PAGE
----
‘Jugaad is responsible for where India is today’

05 Oct,2015


Dheeraj Sinha, Chief Strategy Officer, South & South East Asia with the Grey Group and author of the recently-released ‘India Reloaded: Inside India’s Resurgent Consumer Market’ tells Pradyuman Maheshwari that the very things we are proud of –- India’s jugaad mentality, or the fact that the country is a great, big billion-plus market place – are likely to be their undoing if companies start believing only these things to be true. Innovation and adapting to rapidly-changing tastes and conditions might provide businesses with a better chance of success.


We’ve always celebrated India’s ‘jugaad’ mindset, but you call it a handicap in your book. Isn’t it this ability that has got India where it is today?

When I see the potential of India and where we could be, versus where India is, it isn’t an encouraging story. Jugaad has meant that in manufacturing, we either imported critical machinery or copied them. We never invested in R&D. In service, jugaad means that we have little regard for standard operating procedures. Jugaad will never let us achieve excellence; it promotes shortcuts and fixing, by hook or by crook. The potholes on our roads which keep coming back; the fire accidents owing to electrical shot-circuits; the incidents of ward boys stitching people’s wounds in the Bulandshahr hospital, are a few examples of jugaad in our everyday lives. Jugaad may have been our answer to desperate situations – your vehicle breaks down on the road because of some electrical failure and some mechanic puts it back in motion by bypassing the fuse — but long-term growth is not about getting out of tricky situations with yet another trick. Unfortunately, the lines between jugaad and sab chalta hai (everything goes, as far as the job gets done in the interim) are blurry. And that’s the reason I hold jugaad responsible for where India is today.


You’ve pooh-poohed the craze for reaching out to a billion-plus Indians. And how many products are blinded by mass-market thinking. Our Prime Minister paints a rosy picture of ‘demand’ in his speeches. Do you see a rise in this mindless chase of the billions?

I think from a socio-political perspective, the Prime Minister has indeed to care for the 1.25-billion population. This is imminent when you realise that almost 600 million (Census 2011) of this population doesn’t even have access to clean drinking water and toilets. But the business and marketing community needs to realise that there isn’t a consuming class out there which amounts to 1.25 billion. According to the Census of 2011, not more than 56 million people own four wheelers, while around 198 million claim ownership of two-wheelers. The projected size of the middle class at 300 million then, is a big question mark.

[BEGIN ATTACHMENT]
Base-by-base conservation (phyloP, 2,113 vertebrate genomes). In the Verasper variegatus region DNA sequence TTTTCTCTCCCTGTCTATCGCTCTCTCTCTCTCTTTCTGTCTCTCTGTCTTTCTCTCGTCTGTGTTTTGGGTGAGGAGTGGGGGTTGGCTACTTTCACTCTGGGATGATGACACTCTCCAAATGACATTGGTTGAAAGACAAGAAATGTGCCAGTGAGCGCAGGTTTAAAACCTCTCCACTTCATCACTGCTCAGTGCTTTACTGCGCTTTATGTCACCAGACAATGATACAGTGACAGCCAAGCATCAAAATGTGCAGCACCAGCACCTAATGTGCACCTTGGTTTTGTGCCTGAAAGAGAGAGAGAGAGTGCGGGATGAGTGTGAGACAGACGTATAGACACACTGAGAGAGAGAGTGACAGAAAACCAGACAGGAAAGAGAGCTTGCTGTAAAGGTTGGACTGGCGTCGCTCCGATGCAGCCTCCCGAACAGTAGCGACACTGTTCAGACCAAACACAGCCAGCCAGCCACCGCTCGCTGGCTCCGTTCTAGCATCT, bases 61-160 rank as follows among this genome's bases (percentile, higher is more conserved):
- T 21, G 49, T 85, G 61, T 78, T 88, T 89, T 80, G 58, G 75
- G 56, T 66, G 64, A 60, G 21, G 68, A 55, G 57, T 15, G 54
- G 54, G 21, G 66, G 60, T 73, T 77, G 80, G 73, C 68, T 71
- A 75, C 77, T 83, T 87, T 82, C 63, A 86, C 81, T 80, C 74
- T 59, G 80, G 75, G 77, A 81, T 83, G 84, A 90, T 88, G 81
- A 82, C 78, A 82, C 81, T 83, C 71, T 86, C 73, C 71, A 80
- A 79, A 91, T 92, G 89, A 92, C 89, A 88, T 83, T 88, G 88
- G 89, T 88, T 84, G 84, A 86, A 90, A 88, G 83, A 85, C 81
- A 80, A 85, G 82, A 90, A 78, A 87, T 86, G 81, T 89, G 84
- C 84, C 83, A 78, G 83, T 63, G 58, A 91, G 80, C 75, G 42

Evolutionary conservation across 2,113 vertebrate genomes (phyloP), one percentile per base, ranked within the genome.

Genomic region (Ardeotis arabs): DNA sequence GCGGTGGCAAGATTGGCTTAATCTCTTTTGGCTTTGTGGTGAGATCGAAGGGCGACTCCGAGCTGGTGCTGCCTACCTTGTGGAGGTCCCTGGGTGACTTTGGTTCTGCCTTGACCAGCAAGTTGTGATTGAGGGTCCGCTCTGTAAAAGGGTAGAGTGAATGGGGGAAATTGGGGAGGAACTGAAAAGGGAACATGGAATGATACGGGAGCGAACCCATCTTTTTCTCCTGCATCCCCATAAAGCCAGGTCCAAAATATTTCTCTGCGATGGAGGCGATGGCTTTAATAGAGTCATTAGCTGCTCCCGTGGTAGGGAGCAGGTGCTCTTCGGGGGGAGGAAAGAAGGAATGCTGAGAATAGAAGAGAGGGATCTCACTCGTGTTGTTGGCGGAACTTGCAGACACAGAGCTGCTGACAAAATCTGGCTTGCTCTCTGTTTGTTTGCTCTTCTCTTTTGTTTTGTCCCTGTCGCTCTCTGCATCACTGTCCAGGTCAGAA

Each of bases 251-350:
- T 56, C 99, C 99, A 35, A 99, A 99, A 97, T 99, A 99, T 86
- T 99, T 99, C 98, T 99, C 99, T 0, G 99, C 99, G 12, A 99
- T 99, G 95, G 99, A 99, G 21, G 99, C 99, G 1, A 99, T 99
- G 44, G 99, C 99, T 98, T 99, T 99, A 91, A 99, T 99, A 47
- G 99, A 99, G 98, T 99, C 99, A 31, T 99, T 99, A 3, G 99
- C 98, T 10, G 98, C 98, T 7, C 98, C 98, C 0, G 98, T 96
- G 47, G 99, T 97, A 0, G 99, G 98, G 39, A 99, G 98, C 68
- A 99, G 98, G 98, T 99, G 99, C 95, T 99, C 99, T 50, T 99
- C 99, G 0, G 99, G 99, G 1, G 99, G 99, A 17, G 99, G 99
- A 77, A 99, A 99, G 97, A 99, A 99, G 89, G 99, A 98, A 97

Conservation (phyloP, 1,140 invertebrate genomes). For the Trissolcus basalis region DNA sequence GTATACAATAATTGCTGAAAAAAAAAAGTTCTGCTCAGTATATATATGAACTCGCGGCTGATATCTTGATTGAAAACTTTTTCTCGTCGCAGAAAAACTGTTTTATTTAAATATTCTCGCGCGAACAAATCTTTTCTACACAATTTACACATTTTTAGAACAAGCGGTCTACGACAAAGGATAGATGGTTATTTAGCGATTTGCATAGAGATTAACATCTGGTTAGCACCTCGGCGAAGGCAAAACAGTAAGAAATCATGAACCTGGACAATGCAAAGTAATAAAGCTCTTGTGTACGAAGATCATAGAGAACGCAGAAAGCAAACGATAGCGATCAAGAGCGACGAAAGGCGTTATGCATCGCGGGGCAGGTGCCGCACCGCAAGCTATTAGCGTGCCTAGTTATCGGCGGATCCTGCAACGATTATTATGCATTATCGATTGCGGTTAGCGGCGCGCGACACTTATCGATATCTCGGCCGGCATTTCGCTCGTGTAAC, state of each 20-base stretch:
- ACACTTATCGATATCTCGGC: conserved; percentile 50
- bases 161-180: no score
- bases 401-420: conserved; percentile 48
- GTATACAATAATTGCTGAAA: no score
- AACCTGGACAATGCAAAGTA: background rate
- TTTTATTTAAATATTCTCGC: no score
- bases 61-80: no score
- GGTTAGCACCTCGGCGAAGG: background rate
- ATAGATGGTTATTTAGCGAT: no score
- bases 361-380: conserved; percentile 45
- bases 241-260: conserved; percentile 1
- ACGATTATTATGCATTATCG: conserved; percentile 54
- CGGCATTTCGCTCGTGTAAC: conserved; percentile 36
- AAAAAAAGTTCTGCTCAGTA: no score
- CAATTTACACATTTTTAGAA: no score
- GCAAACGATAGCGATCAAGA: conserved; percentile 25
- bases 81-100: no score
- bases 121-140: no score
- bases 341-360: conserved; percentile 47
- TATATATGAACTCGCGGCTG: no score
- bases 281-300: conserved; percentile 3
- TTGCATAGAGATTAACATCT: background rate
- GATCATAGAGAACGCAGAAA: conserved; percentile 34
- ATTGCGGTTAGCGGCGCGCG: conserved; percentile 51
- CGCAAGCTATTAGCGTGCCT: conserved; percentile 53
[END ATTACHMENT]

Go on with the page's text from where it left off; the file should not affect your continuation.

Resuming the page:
My sense is that businesses are beginning to realise this. Many businesses in sectors such as telecom, retail and auto — that went on the mass-market chase — are under huge debts and haven’t tasted profitability even now. Meanwhile, those who have played an upgrade game, have fared much better. Brands such as Mahindra & Mahindra in utility vehicles, Zara in retail and Micromax in mobile phones are a few examples of businesses doing well on the back of upgrade-market-thinking.


In the book, you have written on the contrasts and contradictions which exist in the various regions in the country. Does it make it exceedingly difficult to develop a strategy for reaching out to consumers?

I think we have made too much of a deal about the diversity in India. It doesn’t take more than a second to prove that India is a diverse country. The oft-repeated refrain is that India changes every 100 kilometres. This diversity view of India defeats the idea of India as one big market. How do you devise products and services that change every 100 kilometres?


The good news is that the diversity of India is powering a unified, national, popular culture. Dosa is now a national snack and Karva Chauth is a national festival. India has witnessed a huge amount of cultural mobility in the last few decades. Looks like what divided us in the past is now uniting us – our cultural influences. Marketers now have a national pop culture where influences such as YoYo Honey Singh, Rajnikant, Chettinad and Mughlai, all sit at the same table. This textured national culture can be of great use to brands and businesses.


A recent [PwC] research report says that as countries like India grow, aspirations of the Indian consumer, too, are growing. Due to this, the Indian consumer expects more from product and service providers. Your comments?

I agree fully with that. Many companies have been busy building cheap, stripped-down products and services for the so-called poor Indian consumer. Consumers, on the other hand, are now on an upgrade cycle. Even the bottom-of-the pyramid consumer wants to be top-in-status. This is apparent in the demand of products such as smartphones in the smaller towns of India. We need to look at the Indian consumer through the window of aspiration, not affordability. That’s a major shift required in the way businesses have traditionally approached mass markets.


This is your second book and you have a day-job that possibly requires you to give 500 per cent of your time. How do you manage the time to write a book… and your advice to those who want to, but can’t get around to it?

It’s certainly not easy to write with all the work and family commitments. When I am on a book project, I am writing in any free time that I get – in the morning, after work, on flights, over weekends. My reason to write is that I really want to put these debates out there, on the centrestage. I think to be able to write 65,000 words that make sense, the purpose must come from within. If you have that, you’ll definitely write your book.


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